It used to be thought that the ticket to citizenship was marriage to a citizen. When the marriage is only to gain entry to Canada, this is fraud. The Canadian government is cracking down on marriage and immigration fraud. The Canada Border Services Agency (CBSA) is not just targeting individuals who came to Canada under false pretenses, but the ringleaders who put the process in motion.
False Documents for 1,000 Clients
Wang Xun, who is an unlicensed immigration consultant, just plead guilty to eight charges that related to his fraudulent business of providing services to clients who married to obtain Canadian citizenship. It’s estimated that he helped over 1,000 immigrants come to the country, all of whom may face having their status revoked. Wang’s sentence has been delayed while the judge makes a decision. The CBSA is investigating the clients and has confiscated 165 passports so far.
Unfortunately, Wang Xun is not the only person who has been committing marriage fraud in Canada. The CBSA called their 2008 investigation “Project Honeymoon.” It discovered 130 Chinese nationals who came to Canada, got married for residency status, and then divorced. Not only did Project Honeymoon go after the clients, it also targeted one of the ringleaders, Wei Ren Z, who goes by multiple names. Wei served an almost two year house arrest for her part in the scheme.
One of the clients, Xiulan Li, has spent the past seven years fighting her deportation. She married her Canadian spouse in 2006 in a staged fake wedding. She received her permanent resident status in 2007, then divorced her spouse in 2009. The couple never lived together during any time of their marriage. In 2010, Li faced deportation, and she tried to ignore the interview requests from CBSA. It was a year later when her fraudulent husband admitted to the scam.
Li was ordered to leave Canada, but appealed the decision. She asked to stay on compassionate grounds. Just days ago, the Federal Court refused to block the lower court’s ruling that Li be deported. She is leaving Canada for her homeland, which she states that she no longer has ties to. Interestingly, there is very little information about the groom and whether or not he was charged with illegal activity.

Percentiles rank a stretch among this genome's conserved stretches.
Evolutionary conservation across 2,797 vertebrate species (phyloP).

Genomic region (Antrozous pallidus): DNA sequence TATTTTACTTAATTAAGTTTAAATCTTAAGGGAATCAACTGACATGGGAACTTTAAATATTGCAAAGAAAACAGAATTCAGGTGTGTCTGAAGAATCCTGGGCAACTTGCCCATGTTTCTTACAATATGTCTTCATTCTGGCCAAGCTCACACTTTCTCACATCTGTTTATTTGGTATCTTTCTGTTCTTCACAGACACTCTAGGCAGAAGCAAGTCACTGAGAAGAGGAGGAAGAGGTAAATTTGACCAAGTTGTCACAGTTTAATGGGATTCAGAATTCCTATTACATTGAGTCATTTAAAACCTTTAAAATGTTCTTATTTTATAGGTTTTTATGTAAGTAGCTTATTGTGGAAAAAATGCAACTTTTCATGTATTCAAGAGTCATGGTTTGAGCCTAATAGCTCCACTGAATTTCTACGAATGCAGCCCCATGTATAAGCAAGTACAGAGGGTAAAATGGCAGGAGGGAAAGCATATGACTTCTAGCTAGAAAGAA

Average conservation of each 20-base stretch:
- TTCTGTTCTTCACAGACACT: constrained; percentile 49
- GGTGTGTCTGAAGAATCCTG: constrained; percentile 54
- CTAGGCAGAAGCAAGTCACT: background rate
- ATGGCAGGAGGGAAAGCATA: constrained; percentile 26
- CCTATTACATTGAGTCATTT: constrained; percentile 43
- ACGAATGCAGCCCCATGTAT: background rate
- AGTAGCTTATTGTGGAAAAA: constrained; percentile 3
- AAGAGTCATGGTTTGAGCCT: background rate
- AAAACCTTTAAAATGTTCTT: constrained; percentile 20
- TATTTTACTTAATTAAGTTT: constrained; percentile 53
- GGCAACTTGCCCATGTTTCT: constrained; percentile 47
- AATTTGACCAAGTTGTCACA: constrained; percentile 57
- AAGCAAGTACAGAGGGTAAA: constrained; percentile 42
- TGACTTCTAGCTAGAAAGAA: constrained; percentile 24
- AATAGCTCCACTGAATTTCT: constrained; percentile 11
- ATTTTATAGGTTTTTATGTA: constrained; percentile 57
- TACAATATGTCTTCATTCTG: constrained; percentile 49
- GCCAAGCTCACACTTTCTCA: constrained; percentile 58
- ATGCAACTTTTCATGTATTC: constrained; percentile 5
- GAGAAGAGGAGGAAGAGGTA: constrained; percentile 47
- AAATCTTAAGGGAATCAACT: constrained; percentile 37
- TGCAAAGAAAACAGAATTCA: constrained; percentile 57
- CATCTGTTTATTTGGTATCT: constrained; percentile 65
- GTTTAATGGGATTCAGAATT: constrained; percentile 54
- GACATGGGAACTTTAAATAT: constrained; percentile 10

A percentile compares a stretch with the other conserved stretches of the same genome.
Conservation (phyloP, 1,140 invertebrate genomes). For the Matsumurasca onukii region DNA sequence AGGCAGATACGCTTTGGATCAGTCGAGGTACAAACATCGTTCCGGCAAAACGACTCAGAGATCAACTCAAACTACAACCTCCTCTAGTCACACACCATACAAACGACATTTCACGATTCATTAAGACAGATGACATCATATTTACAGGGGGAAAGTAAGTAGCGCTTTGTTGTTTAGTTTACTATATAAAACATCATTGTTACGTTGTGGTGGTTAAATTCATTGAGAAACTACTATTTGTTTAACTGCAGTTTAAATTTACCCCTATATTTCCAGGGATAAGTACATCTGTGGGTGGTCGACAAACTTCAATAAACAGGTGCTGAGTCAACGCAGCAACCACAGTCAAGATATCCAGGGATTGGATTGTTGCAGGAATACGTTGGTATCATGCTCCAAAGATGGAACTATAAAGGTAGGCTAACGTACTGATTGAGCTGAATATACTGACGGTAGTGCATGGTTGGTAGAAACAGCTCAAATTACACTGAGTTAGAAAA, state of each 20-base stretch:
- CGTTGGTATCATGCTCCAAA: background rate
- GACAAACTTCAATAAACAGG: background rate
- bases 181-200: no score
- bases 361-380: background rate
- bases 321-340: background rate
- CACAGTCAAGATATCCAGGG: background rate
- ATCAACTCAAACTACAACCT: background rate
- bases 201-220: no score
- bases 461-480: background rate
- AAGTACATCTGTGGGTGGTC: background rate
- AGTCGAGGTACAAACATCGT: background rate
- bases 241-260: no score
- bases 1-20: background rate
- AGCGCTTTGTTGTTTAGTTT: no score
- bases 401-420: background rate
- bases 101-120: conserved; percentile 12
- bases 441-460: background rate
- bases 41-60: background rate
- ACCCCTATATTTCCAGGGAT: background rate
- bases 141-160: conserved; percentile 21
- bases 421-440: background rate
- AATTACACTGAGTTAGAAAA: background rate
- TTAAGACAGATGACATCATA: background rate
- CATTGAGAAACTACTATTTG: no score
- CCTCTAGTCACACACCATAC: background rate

Is the Honeymoon Over?
As of October 25, 2012, the regulations for marriage sponsorship changed. You must now live with your spouse for two years in a genuine relationship from the time you get permanent residency. The sponsor has to provide financial support to the spouse for three years, even in the event of a divorce. Although there are exceptions in the case of abuse or neglect by the sponsor. Citizenship and Immigration Canada is cracking down on fraudulent marriages because the generous program was being abused.
Canada is not the only country to implement tougher measures. Great Britain, Ireland, and the United States have all seen a rise in immigrant marriage scams. Australia canceled 1,053 visas since 2010 due to fake relationships. It’s an international problem that is affecting families around the world. Marriage fraud makes it more difficult for genuine families that need to relocate.
Don’t Be Involved in Marriage Fraud
The CIC and CBSA recommends that all citizens think carefully before getting involved in a marriage with someone from another country. Sponsors who enter into a marriage of convenience may face criminal charges and will be required to fulfill the sponsorship terms of their contract. Applicants who misuse the system may be banned from travel to Canada for two years and be deported. There may be additional legal action that can be taken as well. Immigration fraud is taken very seriously and Canada is no longer the “soft target” that it once was. The laws have been toughened and the CIC is cracking down.